Obituary for Arthur McLaren
Allied Shipbuilders founder built 257 vessels, from ferries to fishboats
Arthur McLaren, who founded Allied Shipbuilders Ltd. 50 years ago this month and built ships in British Columbia for 58 years, has died aged 79.
The last ship built by Allied for British Columbia Ferry Corp. was the loo-vehicle Century Class ferry MV Skeena Queen, which Mr. McLaren noted proudly at its launch on Jan. 17,1997, was delivered on time and on budget for $21.6-million. It was the seventh vessel for BC Ferries built at Allied in 39 years.
Thomas Arthur MeLaren was born into a shipbuilding family in Montrose, Scotland. There is,a photo at the Vancouver Maritime Museum Of Arthur, then a child, taken with his father, William, at the launch of Lady Alexandra, built for Vancouver's Union Steamship Co. A few years later, when his father's yard went bankrupt, the family followed the Lady Alex to Vancouver.
At the age of eight, when most boys were reading comics, Mr.McLaren buried his nose for hours in a 1923 edition of Lloyds Register of Shipping.
He got an engineering degree at the University of British Columbia in 1941 and taught himself naval archtecture. ?I borrowed a book from Vancouver Public Library, Atwood's Naval Architecture, published in 1899,? he told a reporter on the occasion of his 40th anniversary as a shipbuilder. 'I had it out for three years.?
His first job was as an apprentice at Vancouver Iron Works, working on the boiler shop for 18.75 cents a hour. It was the early days of the Second World War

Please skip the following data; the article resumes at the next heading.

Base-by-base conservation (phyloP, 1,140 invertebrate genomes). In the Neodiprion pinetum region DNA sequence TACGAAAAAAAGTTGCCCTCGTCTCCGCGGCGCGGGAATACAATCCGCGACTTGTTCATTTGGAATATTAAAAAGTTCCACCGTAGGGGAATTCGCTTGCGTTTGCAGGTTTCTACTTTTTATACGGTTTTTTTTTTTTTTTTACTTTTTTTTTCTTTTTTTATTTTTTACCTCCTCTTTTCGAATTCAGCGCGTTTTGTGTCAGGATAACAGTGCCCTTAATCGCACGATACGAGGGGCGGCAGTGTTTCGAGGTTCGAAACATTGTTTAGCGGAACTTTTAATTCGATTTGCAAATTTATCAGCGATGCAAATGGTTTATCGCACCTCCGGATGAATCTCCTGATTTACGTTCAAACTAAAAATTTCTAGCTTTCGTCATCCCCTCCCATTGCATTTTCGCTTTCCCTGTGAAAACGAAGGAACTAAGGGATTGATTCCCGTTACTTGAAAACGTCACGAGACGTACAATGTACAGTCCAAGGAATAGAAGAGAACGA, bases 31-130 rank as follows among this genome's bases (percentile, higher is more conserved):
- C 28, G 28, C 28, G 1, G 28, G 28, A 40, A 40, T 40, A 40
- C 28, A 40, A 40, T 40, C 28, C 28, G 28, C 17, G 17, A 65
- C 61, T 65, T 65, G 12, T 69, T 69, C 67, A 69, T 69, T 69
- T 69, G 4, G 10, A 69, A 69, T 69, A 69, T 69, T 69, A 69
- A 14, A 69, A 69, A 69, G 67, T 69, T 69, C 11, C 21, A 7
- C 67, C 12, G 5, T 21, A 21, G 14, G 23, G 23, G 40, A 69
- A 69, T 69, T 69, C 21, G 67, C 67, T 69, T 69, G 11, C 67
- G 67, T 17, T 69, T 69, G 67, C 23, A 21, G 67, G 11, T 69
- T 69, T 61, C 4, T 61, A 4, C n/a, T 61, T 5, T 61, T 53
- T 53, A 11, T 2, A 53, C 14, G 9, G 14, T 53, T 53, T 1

and the owners, hoping to win shipbuilding contracts, set up West Coast Shipbuilders at the east end of False Creek. Mr. Mclarens?s father was hired to run it and he was dispatched from the boiler shop to join him.
On Feb. 1 1949, at the age of 29, he started Allied Shipbuilders Ltd. on land leased from his former employer.
?The best friends I had were bank managers,? he recalled. "They wouldn?t lend me any money, so I didn?t get into trouble."
Over six decades, Mr. McLaren, later joined at Allied by his three sons, designed ferries and freighters, fishing boats, tugs, and barges and once even a floating brewery.
But of all the boats built at Allied only one was ever launched by Dorothy McLaren, his wife of 55 years, and that was a floating drydock, built for Allied. "It was kind of a family joke,? he once recalled. "We kidded her a lot: What are you going to say? 'God bless this drydock and all who sail in her. 'But we had the bottle of champagne ready, the whole bit, and when it came to it, she said a nice thing. She said, 'l name you Allied 208 and hope you provide lots of employment for North Vancouver.'
Inside the drydock, so as not to waste space, a fishboat had been built - atypical McLaren innovation - and they were put into the water together.
"My wife launched the drydock. Then we sank the drydock and the other guy's wife launched the fishboat. We had a good time.?
Under Mr. McLaren?s direction, Allied built 257 vessels up to 10,000 deadweight tons, many of which he designed.
?He was a very clever man, a very intelligent person, who was involved in many facets of the industry,? said George Fryatt, owner of the former Bel-Aire Shipyard Ltd., of North Vancouver.
?He did a good job and created quite a dynasty, having three sons. He left behind some very capable boys, but it's to take the lot of them to fill their father's shoes.?
He leaves wife, Dorothy, sons James, Douglas, and Malcolm; five grandchildren, and one great-grandchild.
-Alan Daniels, The Vancouver Sun